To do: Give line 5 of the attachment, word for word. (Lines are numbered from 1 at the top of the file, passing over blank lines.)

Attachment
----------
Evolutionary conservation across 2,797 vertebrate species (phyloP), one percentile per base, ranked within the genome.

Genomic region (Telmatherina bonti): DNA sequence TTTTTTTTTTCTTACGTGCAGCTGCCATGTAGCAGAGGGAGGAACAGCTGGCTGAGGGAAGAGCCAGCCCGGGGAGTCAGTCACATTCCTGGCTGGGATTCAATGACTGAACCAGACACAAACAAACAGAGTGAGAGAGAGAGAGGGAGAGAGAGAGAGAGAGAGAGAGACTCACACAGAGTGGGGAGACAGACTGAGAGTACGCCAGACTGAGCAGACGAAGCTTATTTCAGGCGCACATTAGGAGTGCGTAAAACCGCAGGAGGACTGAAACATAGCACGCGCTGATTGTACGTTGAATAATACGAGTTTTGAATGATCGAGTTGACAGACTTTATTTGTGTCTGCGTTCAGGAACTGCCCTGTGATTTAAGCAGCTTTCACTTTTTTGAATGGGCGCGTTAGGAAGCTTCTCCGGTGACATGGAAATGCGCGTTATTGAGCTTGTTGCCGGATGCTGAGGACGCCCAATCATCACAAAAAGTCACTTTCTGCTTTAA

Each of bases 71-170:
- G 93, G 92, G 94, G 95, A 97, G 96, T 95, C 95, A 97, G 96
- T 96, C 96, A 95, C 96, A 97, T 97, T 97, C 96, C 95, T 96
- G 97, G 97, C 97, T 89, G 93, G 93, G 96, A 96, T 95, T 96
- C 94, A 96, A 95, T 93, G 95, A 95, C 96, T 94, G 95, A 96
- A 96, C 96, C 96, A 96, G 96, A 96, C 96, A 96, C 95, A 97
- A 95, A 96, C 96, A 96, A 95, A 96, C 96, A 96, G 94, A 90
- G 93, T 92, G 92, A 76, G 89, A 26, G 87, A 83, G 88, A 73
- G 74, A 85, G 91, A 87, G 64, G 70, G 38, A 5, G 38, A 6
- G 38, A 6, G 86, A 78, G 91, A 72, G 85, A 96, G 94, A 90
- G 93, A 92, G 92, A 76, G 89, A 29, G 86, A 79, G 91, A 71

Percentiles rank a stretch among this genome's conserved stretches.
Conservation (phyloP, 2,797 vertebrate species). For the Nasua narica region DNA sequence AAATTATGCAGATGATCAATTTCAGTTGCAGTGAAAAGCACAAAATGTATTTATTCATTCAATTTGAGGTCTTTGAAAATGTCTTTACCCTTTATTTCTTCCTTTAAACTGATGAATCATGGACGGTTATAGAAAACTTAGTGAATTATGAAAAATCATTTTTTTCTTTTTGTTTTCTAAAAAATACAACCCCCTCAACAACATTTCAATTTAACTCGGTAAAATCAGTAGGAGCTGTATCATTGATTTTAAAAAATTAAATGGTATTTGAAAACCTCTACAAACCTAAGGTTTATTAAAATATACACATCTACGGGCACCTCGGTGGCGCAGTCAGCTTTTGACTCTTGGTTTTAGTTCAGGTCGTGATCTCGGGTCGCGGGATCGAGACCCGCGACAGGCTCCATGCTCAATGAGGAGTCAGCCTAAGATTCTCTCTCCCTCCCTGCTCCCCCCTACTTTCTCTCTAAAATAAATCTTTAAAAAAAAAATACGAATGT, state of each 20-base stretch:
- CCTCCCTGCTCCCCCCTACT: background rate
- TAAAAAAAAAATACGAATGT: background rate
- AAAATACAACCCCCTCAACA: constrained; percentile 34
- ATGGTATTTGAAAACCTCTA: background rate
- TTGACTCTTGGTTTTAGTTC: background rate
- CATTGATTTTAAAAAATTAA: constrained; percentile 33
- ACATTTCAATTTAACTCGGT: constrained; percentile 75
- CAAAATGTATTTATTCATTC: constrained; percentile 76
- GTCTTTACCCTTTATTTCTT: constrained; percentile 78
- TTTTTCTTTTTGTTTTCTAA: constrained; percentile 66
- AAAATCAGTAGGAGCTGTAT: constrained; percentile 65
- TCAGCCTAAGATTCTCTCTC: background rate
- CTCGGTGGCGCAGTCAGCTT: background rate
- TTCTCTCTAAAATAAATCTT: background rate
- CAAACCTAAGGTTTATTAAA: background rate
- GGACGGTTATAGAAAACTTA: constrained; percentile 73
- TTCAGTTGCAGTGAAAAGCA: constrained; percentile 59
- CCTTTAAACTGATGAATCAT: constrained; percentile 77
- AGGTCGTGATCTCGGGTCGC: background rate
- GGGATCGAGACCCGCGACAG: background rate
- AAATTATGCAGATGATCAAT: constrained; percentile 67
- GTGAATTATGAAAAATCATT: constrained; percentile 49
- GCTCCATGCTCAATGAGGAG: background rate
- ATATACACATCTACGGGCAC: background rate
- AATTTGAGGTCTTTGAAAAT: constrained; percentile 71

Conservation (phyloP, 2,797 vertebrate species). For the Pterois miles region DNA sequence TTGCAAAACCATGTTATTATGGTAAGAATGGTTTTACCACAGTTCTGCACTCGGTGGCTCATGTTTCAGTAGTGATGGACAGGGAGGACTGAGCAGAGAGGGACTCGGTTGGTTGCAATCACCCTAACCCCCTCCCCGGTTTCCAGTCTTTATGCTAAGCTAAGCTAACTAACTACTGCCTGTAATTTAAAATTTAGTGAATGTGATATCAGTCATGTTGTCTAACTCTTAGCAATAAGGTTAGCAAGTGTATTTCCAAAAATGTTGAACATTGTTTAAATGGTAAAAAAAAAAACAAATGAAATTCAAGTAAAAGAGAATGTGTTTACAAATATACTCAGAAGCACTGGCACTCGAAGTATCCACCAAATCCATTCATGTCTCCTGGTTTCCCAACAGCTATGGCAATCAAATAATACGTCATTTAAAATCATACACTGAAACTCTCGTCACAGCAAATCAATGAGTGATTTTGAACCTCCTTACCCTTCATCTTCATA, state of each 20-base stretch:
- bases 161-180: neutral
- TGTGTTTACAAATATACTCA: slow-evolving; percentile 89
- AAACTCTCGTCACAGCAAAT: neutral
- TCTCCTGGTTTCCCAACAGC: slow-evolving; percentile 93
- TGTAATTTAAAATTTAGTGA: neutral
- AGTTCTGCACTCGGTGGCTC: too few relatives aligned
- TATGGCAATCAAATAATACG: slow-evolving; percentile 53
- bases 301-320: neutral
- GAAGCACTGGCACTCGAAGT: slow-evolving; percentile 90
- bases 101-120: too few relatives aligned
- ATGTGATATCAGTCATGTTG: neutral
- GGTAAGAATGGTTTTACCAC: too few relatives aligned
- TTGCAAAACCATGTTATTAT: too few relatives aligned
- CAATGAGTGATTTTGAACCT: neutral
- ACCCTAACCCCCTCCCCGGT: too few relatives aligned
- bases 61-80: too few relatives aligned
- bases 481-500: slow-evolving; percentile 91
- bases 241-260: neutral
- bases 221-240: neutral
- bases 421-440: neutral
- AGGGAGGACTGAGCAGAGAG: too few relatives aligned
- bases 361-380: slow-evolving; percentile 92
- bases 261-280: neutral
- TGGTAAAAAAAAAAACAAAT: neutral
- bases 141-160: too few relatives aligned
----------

- T 96, C 96, A 95, C 96, A 97, T 97, T 97, C 96, C 95, T 96